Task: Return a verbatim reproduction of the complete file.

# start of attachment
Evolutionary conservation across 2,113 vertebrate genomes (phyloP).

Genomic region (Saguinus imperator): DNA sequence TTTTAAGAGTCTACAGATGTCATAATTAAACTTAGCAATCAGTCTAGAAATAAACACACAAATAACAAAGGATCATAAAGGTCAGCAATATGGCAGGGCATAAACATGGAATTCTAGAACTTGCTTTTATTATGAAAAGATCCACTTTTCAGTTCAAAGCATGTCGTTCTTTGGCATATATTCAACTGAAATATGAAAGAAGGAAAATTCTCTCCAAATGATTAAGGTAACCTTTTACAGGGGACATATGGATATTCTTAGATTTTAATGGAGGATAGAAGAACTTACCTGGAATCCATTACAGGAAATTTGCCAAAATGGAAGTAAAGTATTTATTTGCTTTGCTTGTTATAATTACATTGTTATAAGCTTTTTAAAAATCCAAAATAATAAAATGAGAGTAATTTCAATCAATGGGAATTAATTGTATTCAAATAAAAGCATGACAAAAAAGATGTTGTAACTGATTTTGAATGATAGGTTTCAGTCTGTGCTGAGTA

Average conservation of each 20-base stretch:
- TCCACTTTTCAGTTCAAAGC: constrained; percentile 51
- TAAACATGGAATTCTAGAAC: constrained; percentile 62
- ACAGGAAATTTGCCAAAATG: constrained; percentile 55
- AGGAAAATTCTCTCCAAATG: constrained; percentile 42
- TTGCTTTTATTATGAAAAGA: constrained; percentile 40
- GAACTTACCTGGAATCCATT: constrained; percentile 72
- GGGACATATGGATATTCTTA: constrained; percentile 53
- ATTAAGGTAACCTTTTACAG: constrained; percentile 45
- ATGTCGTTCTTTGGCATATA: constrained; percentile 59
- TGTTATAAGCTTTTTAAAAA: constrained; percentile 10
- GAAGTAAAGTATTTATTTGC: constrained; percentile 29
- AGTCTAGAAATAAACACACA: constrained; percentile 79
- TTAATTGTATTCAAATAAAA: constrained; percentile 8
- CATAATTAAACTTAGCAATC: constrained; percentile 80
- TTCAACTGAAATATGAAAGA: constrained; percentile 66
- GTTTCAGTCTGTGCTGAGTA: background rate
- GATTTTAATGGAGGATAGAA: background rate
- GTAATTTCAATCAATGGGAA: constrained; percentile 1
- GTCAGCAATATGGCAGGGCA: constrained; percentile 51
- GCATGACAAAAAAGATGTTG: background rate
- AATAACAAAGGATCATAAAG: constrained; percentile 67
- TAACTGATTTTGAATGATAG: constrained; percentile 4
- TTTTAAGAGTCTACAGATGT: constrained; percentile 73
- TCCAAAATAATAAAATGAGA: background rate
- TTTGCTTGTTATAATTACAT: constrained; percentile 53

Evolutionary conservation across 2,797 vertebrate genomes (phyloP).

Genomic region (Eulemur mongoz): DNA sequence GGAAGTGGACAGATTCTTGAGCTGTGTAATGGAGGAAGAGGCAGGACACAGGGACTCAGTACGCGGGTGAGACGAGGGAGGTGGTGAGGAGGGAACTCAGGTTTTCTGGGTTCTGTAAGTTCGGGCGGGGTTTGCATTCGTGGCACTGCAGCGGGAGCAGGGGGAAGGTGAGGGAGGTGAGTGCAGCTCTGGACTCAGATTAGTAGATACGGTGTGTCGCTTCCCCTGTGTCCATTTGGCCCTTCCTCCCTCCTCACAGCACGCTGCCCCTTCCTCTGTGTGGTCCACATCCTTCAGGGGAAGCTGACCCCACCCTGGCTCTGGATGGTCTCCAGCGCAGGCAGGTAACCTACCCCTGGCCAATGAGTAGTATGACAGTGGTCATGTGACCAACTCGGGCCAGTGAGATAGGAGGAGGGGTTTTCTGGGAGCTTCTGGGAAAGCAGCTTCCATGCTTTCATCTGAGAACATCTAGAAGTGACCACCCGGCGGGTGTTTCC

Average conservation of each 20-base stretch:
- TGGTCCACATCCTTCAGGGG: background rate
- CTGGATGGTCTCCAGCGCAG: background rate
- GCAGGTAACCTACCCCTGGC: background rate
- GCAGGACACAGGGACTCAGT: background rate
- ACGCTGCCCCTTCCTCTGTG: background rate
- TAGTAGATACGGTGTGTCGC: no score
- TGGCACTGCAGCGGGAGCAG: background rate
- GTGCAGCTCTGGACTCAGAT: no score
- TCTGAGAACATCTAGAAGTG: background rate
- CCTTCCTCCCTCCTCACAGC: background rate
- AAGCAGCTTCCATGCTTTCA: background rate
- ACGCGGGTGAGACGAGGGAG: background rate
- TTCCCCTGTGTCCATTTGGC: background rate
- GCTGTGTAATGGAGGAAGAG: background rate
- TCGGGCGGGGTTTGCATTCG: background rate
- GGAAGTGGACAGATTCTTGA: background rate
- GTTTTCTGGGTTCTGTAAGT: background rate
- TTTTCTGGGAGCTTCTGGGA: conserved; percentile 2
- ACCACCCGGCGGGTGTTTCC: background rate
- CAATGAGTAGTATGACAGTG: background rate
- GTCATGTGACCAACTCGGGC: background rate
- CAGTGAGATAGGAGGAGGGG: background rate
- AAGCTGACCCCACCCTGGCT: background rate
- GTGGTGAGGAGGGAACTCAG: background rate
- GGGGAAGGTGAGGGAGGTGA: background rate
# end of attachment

Evolutionary conservation across 2,113 vertebrate genomes (phyloP).

Genomic region (Saguinus imperator): DNA sequence TTTTAAGAGTCTACAGATGTCATAATTAAACTTAGCAATCAGTCTAGAAATAAACACACAAATAACAAAGGATCATAAAGGTCAGCAATATGGCAGGGCATAAACATGGAATTCTAGAACTTGCTTTTATTATGAAAAGATCCACTTTTCAGTTCAAAGCATGTCGTTCTTTGGCATATATTCAACTGAAATATGAAAGAAGGAAAATTCTCTCCAAATGATTAAGGTAACCTTTTACAGGGGACATATGGATATTCTTAGATTTTAATGGAGGATAGAAGAACTTACCTGGAATCCATTACAGGAAATTTGCCAAAATGGAAGTAAAGTATTTATTTGCTTTGCTTGTTATAATTACATTGTTATAAGCTTTTTAAAAATCCAAAATAATAAAATGAGAGTAATTTCAATCAATGGGAATTAATTGTATTCAAATAAAAGCATGACAAAAAAGATGTTGTAACTGATTTTGAATGATAGGTTTCAGTCTGTGCTGAGTA

Average conservation of each 20-base stretch:
- TCCACTTTTCAGTTCAAAGC: constrained; percentile 51
- TAAACATGGAATTCTAGAAC: constrained; percentile 62
- ACAGGAAATTTGCCAAAATG: constrained; percentile 55
- AGGAAAATTCTCTCCAAATG: constrained; percentile 42
- TTGCTTTTATTATGAAAAGA: constrained; percentile 40
- GAACTTACCTGGAATCCATT: constrained; percentile 72
- GGGACATATGGATATTCTTA: constrained; percentile 53
- ATTAAGGTAACCTTTTACAG: constrained; percentile 45
- ATGTCGTTCTTTGGCATATA: constrained; percentile 59
- TGTTATAAGCTTTTTAAAAA: constrained; percentile 10
- GAAGTAAAGTATTTATTTGC: constrained; percentile 29
- AGTCTAGAAATAAACACACA: constrained; percentile 79
- TTAATTGTATTCAAATAAAA: constrained; percentile 8
- CATAATTAAACTTAGCAATC: constrained; percentile 80
- TTCAACTGAAATATGAAAGA: constrained; percentile 66
- GTTTCAGTCTGTGCTGAGTA: background rate
- GATTTTAATGGAGGATAGAA: background rate
- GTAATTTCAATCAATGGGAA: constrained; percentile 1
- GTCAGCAATATGGCAGGGCA: constrained; percentile 51
- GCATGACAAAAAAGATGTTG: background rate
- AATAACAAAGGATCATAAAG: constrained; percentile 67
- TAACTGATTTTGAATGATAG: constrained; percentile 4
- TTTTAAGAGTCTACAGATGT: constrained; percentile 73
- TCCAAAATAATAAAATGAGA: background rate
- TTTGCTTGTTATAATTACAT: constrained; percentile 53

Evolutionary conservation across 2,797 vertebrate genomes (phyloP).

Genomic region (Eulemur mongoz): DNA sequence GGAAGTGGACAGATTCTTGAGCTGTGTAATGGAGGAAGAGGCAGGACACAGGGACTCAGTACGCGGGTGAGACGAGGGAGGTGGTGAGGAGGGAACTCAGGTTTTCTGGGTTCTGTAAGTTCGGGCGGGGTTTGCATTCGTGGCACTGCAGCGGGAGCAGGGGGAAGGTGAGGGAGGTGAGTGCAGCTCTGGACTCAGATTAGTAGATACGGTGTGTCGCTTCCCCTGTGTCCATTTGGCCCTTCCTCCCTCCTCACAGCACGCTGCCCCTTCCTCTGTGTGGTCCACATCCTTCAGGGGAAGCTGACCCCACCCTGGCTCTGGATGGTCTCCAGCGCAGGCAGGTAACCTACCCCTGGCCAATGAGTAGTATGACAGTGGTCATGTGACCAACTCGGGCCAGTGAGATAGGAGGAGGGGTTTTCTGGGAGCTTCTGGGAAAGCAGCTTCCATGCTTTCATCTGAGAACATCTAGAAGTGACCACCCGGCGGGTGTTTCC

Average conservation of each 20-base stretch:
- TGGTCCACATCCTTCAGGGG: background rate
- CTGGATGGTCTCCAGCGCAG: background rate
- GCAGGTAACCTACCCCTGGC: background rate
- GCAGGACACAGGGACTCAGT: background rate
- ACGCTGCCCCTTCCTCTGTG: background rate
- TAGTAGATACGGTGTGTCGC: no score
- TGGCACTGCAGCGGGAGCAG: background rate
- GTGCAGCTCTGGACTCAGAT: no score
- TCTGAGAACATCTAGAAGTG: background rate
- CCTTCCTCCCTCCTCACAGC: background rate
- AAGCAGCTTCCATGCTTTCA: background rate
- ACGCGGGTGAGACGAGGGAG: background rate
- TTCCCCTGTGTCCATTTGGC: background rate
- GCTGTGTAATGGAGGAAGAG: background rate
- TCGGGCGGGGTTTGCATTCG: background rate
- GGAAGTGGACAGATTCTTGA: background rate
- GTTTTCTGGGTTCTGTAAGT: background rate
- TTTTCTGGGAGCTTCTGGGA: conserved; percentile 2
- ACCACCCGGCGGGTGTTTCC: background rate
- CAATGAGTAGTATGACAGTG: background rate
- GTCATGTGACCAACTCGGGC: background rate
- CAGTGAGATAGGAGGAGGGG: background rate
- AAGCTGACCCCACCCTGGCT: background rate
- GTGGTGAGGAGGGAACTCAG: background rate
- GGGGAAGGTGAGGGAGGTGA: background rate